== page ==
New guidelines proposed to protect consumers using e-payments

New guidelines proposed to protect consumers using e-payments

02:41
On Tuesday (Feb 13), the Monetary Authority of Singapore (MAS) proposed new guidelines for financial institutions to protect the interests of consumers and small businesses to get their money back if fraud or mistakes occur when electronic payments (e-payments) are made.  

SINGAPORE: It may soon be easier for consumers and small businesses to get their money back if fraud or mistakes occur when electronic payments (e-payments) are made. 

On Tuesday (Feb 13), the Monetary Authority of Singapore (MAS) proposed new guidelines for financial institutions to protect the interests of users in such situations. 

“The proposed E-payments User Protection Guidelines aim to encourage wider adoption of e-payments by setting standards on the responsibilities of financial institutions and e-payment users,” MAS said in its media release.

A public consultation ending on Mar 16 has also been launched to gather feedback from consumers and industry players, with plans for the proposal to kick in within the first half of the year. 

Currently, there are no standardised industry guidelines spelling out what consumers are liable for in the event e-payment transactions are wrongfully made.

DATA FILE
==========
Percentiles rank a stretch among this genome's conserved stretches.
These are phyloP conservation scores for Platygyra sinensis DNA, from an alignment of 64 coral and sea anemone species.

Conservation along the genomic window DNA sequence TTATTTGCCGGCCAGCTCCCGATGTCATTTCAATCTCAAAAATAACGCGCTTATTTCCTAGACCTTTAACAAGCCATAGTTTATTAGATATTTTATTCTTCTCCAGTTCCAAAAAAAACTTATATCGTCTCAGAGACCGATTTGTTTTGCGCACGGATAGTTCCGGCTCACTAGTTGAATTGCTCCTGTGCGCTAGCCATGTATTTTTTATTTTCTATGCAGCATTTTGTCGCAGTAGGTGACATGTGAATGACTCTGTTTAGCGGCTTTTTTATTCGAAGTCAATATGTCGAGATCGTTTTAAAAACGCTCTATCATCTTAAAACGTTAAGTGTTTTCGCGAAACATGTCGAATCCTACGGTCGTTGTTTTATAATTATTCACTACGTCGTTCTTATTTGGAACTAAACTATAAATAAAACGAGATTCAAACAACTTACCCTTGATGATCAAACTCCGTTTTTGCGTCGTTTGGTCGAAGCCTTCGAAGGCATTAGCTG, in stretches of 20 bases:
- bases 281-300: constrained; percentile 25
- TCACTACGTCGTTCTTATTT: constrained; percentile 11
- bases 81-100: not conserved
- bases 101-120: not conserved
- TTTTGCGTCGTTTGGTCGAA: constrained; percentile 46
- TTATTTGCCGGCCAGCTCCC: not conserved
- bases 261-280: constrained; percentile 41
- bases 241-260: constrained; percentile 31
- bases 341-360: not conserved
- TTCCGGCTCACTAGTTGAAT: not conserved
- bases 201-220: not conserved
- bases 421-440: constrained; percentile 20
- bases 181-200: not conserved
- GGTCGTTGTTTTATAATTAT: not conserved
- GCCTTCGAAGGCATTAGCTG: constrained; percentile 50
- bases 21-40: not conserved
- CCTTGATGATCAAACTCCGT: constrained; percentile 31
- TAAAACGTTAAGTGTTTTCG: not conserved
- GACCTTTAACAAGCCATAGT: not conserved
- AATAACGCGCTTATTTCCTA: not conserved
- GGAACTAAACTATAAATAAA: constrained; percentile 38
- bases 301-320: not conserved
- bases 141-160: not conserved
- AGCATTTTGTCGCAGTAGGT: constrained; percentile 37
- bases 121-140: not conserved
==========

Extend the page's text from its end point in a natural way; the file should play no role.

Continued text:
Banks typically have their own processes to follow in these situations. 

The central bank's proposed guidelines spell out the losses which users, covering individuals and micro-enterprises, are expected to shoulder when e-payment transactions go wrong.

In the event of unauthorised transactions, if users are found to have taken full care to protect their accounts, they are considered not liable for any loss and should be compensated in full. 

Where users are found to be partially responsible for unauthorised transactions by being negligent but not reckless, they are liable for up to S$100 of their losses and are expected to be compensated for remaining amounts above that. 

However, where users are found to be the primary cause of their losses due to recklessness, they are expected to be fully liable for what they lose, with no compensation on the cards. 

The guidelines spell out duties of users like the need for them to not voluntarily disclose access codes to third parties, to keep records in secure locations, and to use strong passwords for their accounts. 

Financial institutions will assess if users have been diligent, negligent or reckless in carrying out these duties when unauthorised transactions happen. 

Accounts that can hold a balance of more than S$500 and are operated by banks, credit card firms or finance companies are covered under the guidelines. These include bank accounts linked to e-payment platforms like PayNow, NETS, debit and credit cards. 

The guidelines do not cover stored value cards that hold a limited value like EZ-Link cards and CashCards. 

In addition, if users accidentally send money to a wrong account, the guidelines say that financial institutions and fund recipients should take steps to return what was sent. Recipients will be informed that it is an offence to retain money that they are not entitled to.

Source: CNA/hs

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